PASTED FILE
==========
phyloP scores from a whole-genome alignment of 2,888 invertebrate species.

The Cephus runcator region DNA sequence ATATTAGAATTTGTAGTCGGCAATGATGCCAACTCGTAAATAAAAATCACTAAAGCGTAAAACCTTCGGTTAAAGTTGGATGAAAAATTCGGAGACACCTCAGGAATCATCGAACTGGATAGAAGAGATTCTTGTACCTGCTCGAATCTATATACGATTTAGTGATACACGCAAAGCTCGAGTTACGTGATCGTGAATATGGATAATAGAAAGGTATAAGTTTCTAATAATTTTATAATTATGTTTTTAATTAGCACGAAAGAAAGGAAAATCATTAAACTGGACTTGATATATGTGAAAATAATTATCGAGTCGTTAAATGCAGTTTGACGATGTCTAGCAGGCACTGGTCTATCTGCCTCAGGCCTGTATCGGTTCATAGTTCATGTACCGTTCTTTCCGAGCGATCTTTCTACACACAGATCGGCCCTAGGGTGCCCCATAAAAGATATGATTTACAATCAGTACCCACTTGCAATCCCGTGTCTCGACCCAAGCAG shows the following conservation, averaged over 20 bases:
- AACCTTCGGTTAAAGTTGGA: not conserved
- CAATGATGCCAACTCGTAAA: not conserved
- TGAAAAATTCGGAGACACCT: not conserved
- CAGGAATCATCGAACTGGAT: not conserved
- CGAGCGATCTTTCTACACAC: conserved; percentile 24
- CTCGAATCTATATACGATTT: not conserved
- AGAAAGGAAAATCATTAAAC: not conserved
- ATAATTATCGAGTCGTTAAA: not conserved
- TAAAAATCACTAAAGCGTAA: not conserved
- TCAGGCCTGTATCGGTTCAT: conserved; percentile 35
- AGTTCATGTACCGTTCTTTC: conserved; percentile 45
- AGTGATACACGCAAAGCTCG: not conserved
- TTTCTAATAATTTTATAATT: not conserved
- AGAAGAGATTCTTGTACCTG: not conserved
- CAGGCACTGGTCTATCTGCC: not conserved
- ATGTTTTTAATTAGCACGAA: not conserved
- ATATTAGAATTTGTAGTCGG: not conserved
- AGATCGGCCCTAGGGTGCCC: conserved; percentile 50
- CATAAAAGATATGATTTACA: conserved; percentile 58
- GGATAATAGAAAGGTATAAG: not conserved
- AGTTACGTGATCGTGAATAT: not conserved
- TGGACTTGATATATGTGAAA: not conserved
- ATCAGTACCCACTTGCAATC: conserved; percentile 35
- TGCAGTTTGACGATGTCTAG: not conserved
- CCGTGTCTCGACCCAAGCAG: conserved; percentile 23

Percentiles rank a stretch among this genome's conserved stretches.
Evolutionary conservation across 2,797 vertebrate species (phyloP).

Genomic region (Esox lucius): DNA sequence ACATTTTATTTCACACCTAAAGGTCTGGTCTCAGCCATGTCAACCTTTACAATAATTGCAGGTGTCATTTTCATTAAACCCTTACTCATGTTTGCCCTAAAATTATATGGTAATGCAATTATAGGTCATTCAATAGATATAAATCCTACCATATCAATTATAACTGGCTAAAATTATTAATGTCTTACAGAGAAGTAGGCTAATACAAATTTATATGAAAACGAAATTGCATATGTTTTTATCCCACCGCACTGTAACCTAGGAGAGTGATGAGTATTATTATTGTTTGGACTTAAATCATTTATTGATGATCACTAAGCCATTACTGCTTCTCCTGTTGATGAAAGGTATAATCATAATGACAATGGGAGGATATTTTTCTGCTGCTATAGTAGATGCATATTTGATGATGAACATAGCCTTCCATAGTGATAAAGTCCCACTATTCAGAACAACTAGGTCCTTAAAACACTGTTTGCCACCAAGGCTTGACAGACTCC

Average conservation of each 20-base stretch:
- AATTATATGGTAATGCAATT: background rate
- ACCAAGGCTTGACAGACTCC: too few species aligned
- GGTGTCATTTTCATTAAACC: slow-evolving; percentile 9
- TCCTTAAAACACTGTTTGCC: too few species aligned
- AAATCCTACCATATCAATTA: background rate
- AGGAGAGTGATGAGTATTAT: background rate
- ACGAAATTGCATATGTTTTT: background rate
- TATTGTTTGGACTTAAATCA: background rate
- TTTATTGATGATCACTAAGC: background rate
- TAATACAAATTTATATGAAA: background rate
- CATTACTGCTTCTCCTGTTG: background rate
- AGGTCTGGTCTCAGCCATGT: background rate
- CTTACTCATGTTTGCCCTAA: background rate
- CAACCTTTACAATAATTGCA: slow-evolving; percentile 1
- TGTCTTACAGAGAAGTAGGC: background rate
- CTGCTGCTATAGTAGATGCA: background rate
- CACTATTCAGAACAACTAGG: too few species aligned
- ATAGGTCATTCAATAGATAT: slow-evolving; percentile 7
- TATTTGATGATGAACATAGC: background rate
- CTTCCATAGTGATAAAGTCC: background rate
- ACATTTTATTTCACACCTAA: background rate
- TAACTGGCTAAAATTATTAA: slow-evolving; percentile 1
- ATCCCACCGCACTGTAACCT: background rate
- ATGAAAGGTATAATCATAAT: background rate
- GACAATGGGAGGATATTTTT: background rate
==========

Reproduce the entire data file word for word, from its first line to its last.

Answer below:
phyloP scores from a whole-genome alignment of 2,888 invertebrate species.

The Cephus runcator region DNA sequence ATATTAGAATTTGTAGTCGGCAATGATGCCAACTCGTAAATAAAAATCACTAAAGCGTAAAACCTTCGGTTAAAGTTGGATGAAAAATTCGGAGACACCTCAGGAATCATCGAACTGGATAGAAGAGATTCTTGTACCTGCTCGAATCTATATACGATTTAGTGATACACGCAAAGCTCGAGTTACGTGATCGTGAATATGGATAATAGAAAGGTATAAGTTTCTAATAATTTTATAATTATGTTTTTAATTAGCACGAAAGAAAGGAAAATCATTAAACTGGACTTGATATATGTGAAAATAATTATCGAGTCGTTAAATGCAGTTTGACGATGTCTAGCAGGCACTGGTCTATCTGCCTCAGGCCTGTATCGGTTCATAGTTCATGTACCGTTCTTTCCGAGCGATCTTTCTACACACAGATCGGCCCTAGGGTGCCCCATAAAAGATATGATTTACAATCAGTACCCACTTGCAATCCCGTGTCTCGACCCAAGCAG shows the following conservation, averaged over 20 bases:
- AACCTTCGGTTAAAGTTGGA: not conserved
- CAATGATGCCAACTCGTAAA: not conserved
- TGAAAAATTCGGAGACACCT: not conserved
- CAGGAATCATCGAACTGGAT: not conserved
- CGAGCGATCTTTCTACACAC: conserved; percentile 24
- CTCGAATCTATATACGATTT: not conserved
- AGAAAGGAAAATCATTAAAC: not conserved
- ATAATTATCGAGTCGTTAAA: not conserved
- TAAAAATCACTAAAGCGTAA: not conserved
- TCAGGCCTGTATCGGTTCAT: conserved; percentile 35
- AGTTCATGTACCGTTCTTTC: conserved; percentile 45
- AGTGATACACGCAAAGCTCG: not conserved
- TTTCTAATAATTTTATAATT: not conserved
- AGAAGAGATTCTTGTACCTG: not conserved
- CAGGCACTGGTCTATCTGCC: not conserved
- ATGTTTTTAATTAGCACGAA: not conserved
- ATATTAGAATTTGTAGTCGG: not conserved
- AGATCGGCCCTAGGGTGCCC: conserved; percentile 50
- CATAAAAGATATGATTTACA: conserved; percentile 58
- GGATAATAGAAAGGTATAAG: not conserved
- AGTTACGTGATCGTGAATAT: not conserved
- TGGACTTGATATATGTGAAA: not conserved
- ATCAGTACCCACTTGCAATC: conserved; percentile 35
- TGCAGTTTGACGATGTCTAG: not conserved
- CCGTGTCTCGACCCAAGCAG: conserved; percentile 23

Percentiles rank a stretch among this genome's conserved stretches.
Evolutionary conservation across 2,797 vertebrate species (phyloP).

Genomic region (Esox lucius): DNA sequence ACATTTTATTTCACACCTAAAGGTCTGGTCTCAGCCATGTCAACCTTTACAATAATTGCAGGTGTCATTTTCATTAAACCCTTACTCATGTTTGCCCTAAAATTATATGGTAATGCAATTATAGGTCATTCAATAGATATAAATCCTACCATATCAATTATAACTGGCTAAAATTATTAATGTCTTACAGAGAAGTAGGCTAATACAAATTTATATGAAAACGAAATTGCATATGTTTTTATCCCACCGCACTGTAACCTAGGAGAGTGATGAGTATTATTATTGTTTGGACTTAAATCATTTATTGATGATCACTAAGCCATTACTGCTTCTCCTGTTGATGAAAGGTATAATCATAATGACAATGGGAGGATATTTTTCTGCTGCTATAGTAGATGCATATTTGATGATGAACATAGCCTTCCATAGTGATAAAGTCCCACTATTCAGAACAACTAGGTCCTTAAAACACTGTTTGCCACCAAGGCTTGACAGACTCC

Average conservation of each 20-base stretch:
- AATTATATGGTAATGCAATT: background rate
- ACCAAGGCTTGACAGACTCC: too few species aligned
- GGTGTCATTTTCATTAAACC: slow-evolving; percentile 9
- TCCTTAAAACACTGTTTGCC: too few species aligned
- AAATCCTACCATATCAATTA: background rate
- AGGAGAGTGATGAGTATTAT: background rate
- ACGAAATTGCATATGTTTTT: background rate
- TATTGTTTGGACTTAAATCA: background rate
- TTTATTGATGATCACTAAGC: background rate
- TAATACAAATTTATATGAAA: background rate
- CATTACTGCTTCTCCTGTTG: background rate
- AGGTCTGGTCTCAGCCATGT: background rate
- CTTACTCATGTTTGCCCTAA: background rate
- CAACCTTTACAATAATTGCA: slow-evolving; percentile 1
- TGTCTTACAGAGAAGTAGGC: background rate
- CTGCTGCTATAGTAGATGCA: background rate
- CACTATTCAGAACAACTAGG: too few species aligned
- ATAGGTCATTCAATAGATAT: slow-evolving; percentile 7
- TATTTGATGATGAACATAGC: background rate
- CTTCCATAGTGATAAAGTCC: background rate
- ACATTTTATTTCACACCTAA: background rate
- TAACTGGCTAAAATTATTAA: slow-evolving; percentile 1
- ATCCCACCGCACTGTAACCT: background rate
- ATGAAAGGTATAATCATAAT: background rate
- GACAATGGGAGGATATTTTT: background rate